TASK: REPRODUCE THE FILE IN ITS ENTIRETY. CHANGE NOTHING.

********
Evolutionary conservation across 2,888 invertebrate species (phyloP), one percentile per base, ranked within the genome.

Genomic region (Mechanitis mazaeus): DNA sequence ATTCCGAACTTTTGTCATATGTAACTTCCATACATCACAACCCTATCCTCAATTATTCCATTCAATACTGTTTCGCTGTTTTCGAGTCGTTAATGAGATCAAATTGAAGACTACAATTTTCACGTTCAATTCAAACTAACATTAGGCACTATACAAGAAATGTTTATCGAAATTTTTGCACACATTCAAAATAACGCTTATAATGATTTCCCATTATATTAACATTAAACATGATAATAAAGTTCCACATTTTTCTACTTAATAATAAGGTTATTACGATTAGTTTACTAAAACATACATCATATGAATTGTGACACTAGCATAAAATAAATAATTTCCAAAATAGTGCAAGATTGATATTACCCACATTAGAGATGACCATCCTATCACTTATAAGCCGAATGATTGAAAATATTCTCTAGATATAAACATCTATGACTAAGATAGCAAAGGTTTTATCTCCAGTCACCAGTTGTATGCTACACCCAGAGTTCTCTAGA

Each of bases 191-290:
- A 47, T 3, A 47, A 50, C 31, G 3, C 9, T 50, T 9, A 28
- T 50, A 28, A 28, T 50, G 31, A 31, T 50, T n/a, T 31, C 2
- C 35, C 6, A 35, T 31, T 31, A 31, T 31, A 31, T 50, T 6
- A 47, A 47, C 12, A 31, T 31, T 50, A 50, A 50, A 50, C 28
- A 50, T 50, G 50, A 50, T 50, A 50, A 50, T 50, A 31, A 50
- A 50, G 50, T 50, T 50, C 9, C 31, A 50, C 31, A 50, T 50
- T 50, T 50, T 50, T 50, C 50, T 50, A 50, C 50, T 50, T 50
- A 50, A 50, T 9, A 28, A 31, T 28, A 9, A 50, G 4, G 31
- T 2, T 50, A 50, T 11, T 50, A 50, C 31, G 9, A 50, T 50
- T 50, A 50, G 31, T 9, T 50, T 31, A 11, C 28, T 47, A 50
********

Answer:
Evolutionary conservation across 2,888 invertebrate species (phyloP), one percentile per base, ranked within the genome.

Genomic region (Mechanitis mazaeus): DNA sequence ATTCCGAACTTTTGTCATATGTAACTTCCATACATCACAACCCTATCCTCAATTATTCCATTCAATACTGTTTCGCTGTTTTCGAGTCGTTAATGAGATCAAATTGAAGACTACAATTTTCACGTTCAATTCAAACTAACATTAGGCACTATACAAGAAATGTTTATCGAAATTTTTGCACACATTCAAAATAACGCTTATAATGATTTCCCATTATATTAACATTAAACATGATAATAAAGTTCCACATTTTTCTACTTAATAATAAGGTTATTACGATTAGTTTACTAAAACATACATCATATGAATTGTGACACTAGCATAAAATAAATAATTTCCAAAATAGTGCAAGATTGATATTACCCACATTAGAGATGACCATCCTATCACTTATAAGCCGAATGATTGAAAATATTCTCTAGATATAAACATCTATGACTAAGATAGCAAAGGTTTTATCTCCAGTCACCAGTTGTATGCTACACCCAGAGTTCTCTAGA

Each of bases 191-290:
- A 47, T 3, A 47, A 50, C 31, G 3, C 9, T 50, T 9, A 28
- T 50, A 28, A 28, T 50, G 31, A 31, T 50, T n/a, T 31, C 2
- C 35, C 6, A 35, T 31, T 31, A 31, T 31, A 31, T 50, T 6
- A 47, A 47, C 12, A 31, T 31, T 50, A 50, A 50, A 50, C 28
- A 50, T 50, G 50, A 50, T 50, A 50, A 50, T 50, A 31, A 50
- A 50, G 50, T 50, T 50, C 9, C 31, A 50, C 31, A 50, T 50
- T 50, T 50, T 50, T 50, C 50, T 50, A 50, C 50, T 50, T 50
- A 50, A 50, T 9, A 28, A 31, T 28, A 9, A 50, G 4, G 31
- T 2, T 50, A 50, T 11, T 50, A 50, C 31, G 9, A 50, T 50
- T 50, A 50, G 31, T 9, T 50, T 31, A 11, C 28, T 47, A 50